Caroline Navarrina de Moura, Lis Yana de Lima Martinez


Edgar Alan Poe and Edith Wharton found a way to give their own stories more realistic descriptions and details. The objectives of this research paper are to compare Poe’s The Cask of Amontillado (1846) and Wharton’s Roman Fever (1934) to know how these tales are structured, to describe how their methods works and how similar they can be. To meet these objectives, both stories were read and analysed so that every foreshadowing clue could be detached from the texts and organized in two tables, Group (1), concerning physical elements, such as titles, names of characters, and objects described, and Group (2), concerning events that took important roles in the stories, such as past events and confessions of the hideous crimes. After gathering all this information together, it was possible to compare those two tables and realise that both authors do have a particular way of thinking about the logic behind the plots by leaving clues throughout the stories that may be only recognized when the reader gets to the end.

Article visualizations:

Hit counter


comparative analysis, gothic motifs, Edith Wharton, Edgar Alan Poe

Full Text:



Bakhtin, Mikhail, 1997. Estética da Criação Verbal. São Paulo: Martins Fontes.

Bense, Max, 2009. Pequena Estética. Translated by J. Guinsburg. São Paulo: Pespectiva.

Brown, Charles Brockden, 2008. Arthur Mervyn; or, Memoirs of the Year 1793: With Related Texts. London: Hackett Publishing Company, Inc.

Brown, Charles Brockden, 1988. Edgar Huntly, Or, Memoirs of a Sleep-Walker. London: Penguin Classics.

Brown, Charles Brockden, 1978. Memoirs of Stephen Calvert. Frankfurt: Peter Lang International Academic Publishers.

Brown, Charles Brockden, 2009. Ormond; or, the Secret Witness: With Related Texts. London: Hackett Publishing Company, Inc.

Brown, Charles Brockden, 2016. The Novels of Charles Brockden Brown: Jane Talbot, Vol. V. Australia: Leopold Classic Library.

Brown, Charles Brockden, 2011. The Novels of Charles Brockden Brown: Ormond, Or The Secret Witness. Clara Howard, Or, The Enthusiasm of Love. Charleston: Nabu Press.

Brown, Charles Brockden, 1991. Wieland and Memoirs of Carwin the Biloquist London: Penguin Classics.

Davison, Carol Margaret, 2009. History of the Gothic: Gothic Literature 1764 – 1824. Valeta: Gutenberg Press.

Davison, Carol Margaret, 2014. Charles Brockden Brown: Godfather of the American Gothic. In: Crow, Charles L. A Companion to American Gothic. West Sussex: Wiley Blackwell.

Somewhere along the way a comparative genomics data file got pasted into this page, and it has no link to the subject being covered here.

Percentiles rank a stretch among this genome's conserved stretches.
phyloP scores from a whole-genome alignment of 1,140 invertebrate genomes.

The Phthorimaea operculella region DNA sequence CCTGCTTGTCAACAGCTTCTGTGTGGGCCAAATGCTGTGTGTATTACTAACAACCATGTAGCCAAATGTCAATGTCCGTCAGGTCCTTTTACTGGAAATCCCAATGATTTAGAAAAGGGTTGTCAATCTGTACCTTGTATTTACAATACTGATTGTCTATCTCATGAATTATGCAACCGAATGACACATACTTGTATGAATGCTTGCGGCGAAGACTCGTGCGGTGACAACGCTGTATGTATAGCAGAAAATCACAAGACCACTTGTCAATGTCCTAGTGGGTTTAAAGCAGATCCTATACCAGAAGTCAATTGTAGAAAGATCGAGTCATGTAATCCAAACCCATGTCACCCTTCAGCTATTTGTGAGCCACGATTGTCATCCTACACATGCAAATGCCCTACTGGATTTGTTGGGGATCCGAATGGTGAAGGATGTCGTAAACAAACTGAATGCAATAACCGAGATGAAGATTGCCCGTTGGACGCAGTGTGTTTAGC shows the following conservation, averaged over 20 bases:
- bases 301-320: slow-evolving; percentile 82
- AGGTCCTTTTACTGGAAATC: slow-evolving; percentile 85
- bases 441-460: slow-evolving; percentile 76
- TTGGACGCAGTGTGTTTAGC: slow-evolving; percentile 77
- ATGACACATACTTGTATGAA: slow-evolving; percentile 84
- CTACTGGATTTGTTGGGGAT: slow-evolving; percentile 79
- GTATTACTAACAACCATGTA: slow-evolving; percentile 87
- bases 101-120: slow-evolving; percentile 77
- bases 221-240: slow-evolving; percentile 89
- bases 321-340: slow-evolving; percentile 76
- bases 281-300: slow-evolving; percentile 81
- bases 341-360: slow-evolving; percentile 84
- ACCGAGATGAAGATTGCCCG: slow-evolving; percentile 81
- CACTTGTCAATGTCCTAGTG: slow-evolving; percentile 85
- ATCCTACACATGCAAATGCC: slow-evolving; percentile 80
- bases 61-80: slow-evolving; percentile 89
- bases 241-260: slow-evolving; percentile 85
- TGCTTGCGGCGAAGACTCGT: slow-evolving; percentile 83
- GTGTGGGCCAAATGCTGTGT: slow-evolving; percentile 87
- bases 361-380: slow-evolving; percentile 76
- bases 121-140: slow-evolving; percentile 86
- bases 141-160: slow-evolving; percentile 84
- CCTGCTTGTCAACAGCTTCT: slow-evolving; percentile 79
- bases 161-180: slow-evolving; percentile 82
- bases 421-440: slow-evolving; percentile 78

Freud, Sigmund, 1955. ‘The uncanny’. In: FREUD, Anna. An Infantile Neurosis and other Works. London: The Hogarth Press.

Kristeva, Julia, 1978. Le mot, le dialogue et le roman. Shmewtikh. Recherches pour une sémanalyse. Paris: Seuil.

Lewis, Matthew G., 2016. The Monk. Oxford: Oxford University Press.

Luck, Chad, 2014. George Lippard and the Rise of the Urban Gothic. In: CROW, Charles L. A Companion to American Gothic. West Sussex: Wiley Blackwell.

Mukařovský, Jan, 1964. Standard language and poetic language. In: GARVIN, Paul L. (ed.). A Prague School reader on aesthetics, literary structure, and style. Washington,-DC: Georgetown University Press.

Poe, Edgar Allan, 1846. The Philosophy of Composition. [Text 2], Grahams Magazine, vol. XVIII, nº4.

Radcliffe, Ann, 2008 The Italian. Oxford: Oxford University Press.

Radcliffe, Ann, 2001. The Mysteries of Udolpho. London: Penguin.

Reeve, Clara, 2008. The Old English Baron. Oxford: Oxford University Press; Reissue edition.

Savoy, Eric, 2014. The rise of American Gothic”. In: HOGLE, Jerrold E. The Cambridge companion to gothic fiction. Cambridge: Cambridge University Press.

Segdwick, Eve Kosofsky, 1986. The Coherence of Gothic Conventions. Routledge Kegan & Paul.



  • There are currently no refbacks.

Copyright (c) 2021 Caroline Navarrina de Moura, Lis Yana de Lima Martinez

Creative Commons License
This work is licensed under a Creative Commons Attribution 4.0 International License.

The research works published in this journal are free to be accessed. They can be shared (copied and redistributed in any medium or format) and\or adapted (remixed, transformed, and built upon the material for any purpose, commercially and\or not commercially) under the following terms: attribution (appropriate credit must be given indicating original authors, research work name and publication name mentioning if changes were made) and without adding additional restrictions (without restricting others from doing anything the actual license permits). Authors retain the full copyright of their published research works and cannot revoke these freedoms as long as the license terms are followed.

Copyright © 2017-2023. European Journal of Literature, Language and Linguistics Studies (ISSN 2559 - 7914 / ISSN-L 2559 - 7914). All rights reserved.

This journal is a serial publication uniquely identified by an International Standard Serial Number (ISSN) serial number certificate issued by Romanian National Library. All the research works are uniquely identified by a CrossRef DOI digital object identifier supplied by indexing and repository platforms. All the research works published on this journal are meeting the Open Access Publishing requirements and standards formulated by Budapest Open Access Initiative (2002), the Bethesda Statement on Open Access Publishing (2003) and  Berlin Declaration on Open Access to Knowledge in the Sciences and Humanities (2003) and can be freely accessed, shared, modified, distributed and used in educational, commercial and non-commercial purposes under a Creative Commons Attribution 4.0 International License. Copyrights of the published research works are retained by authors.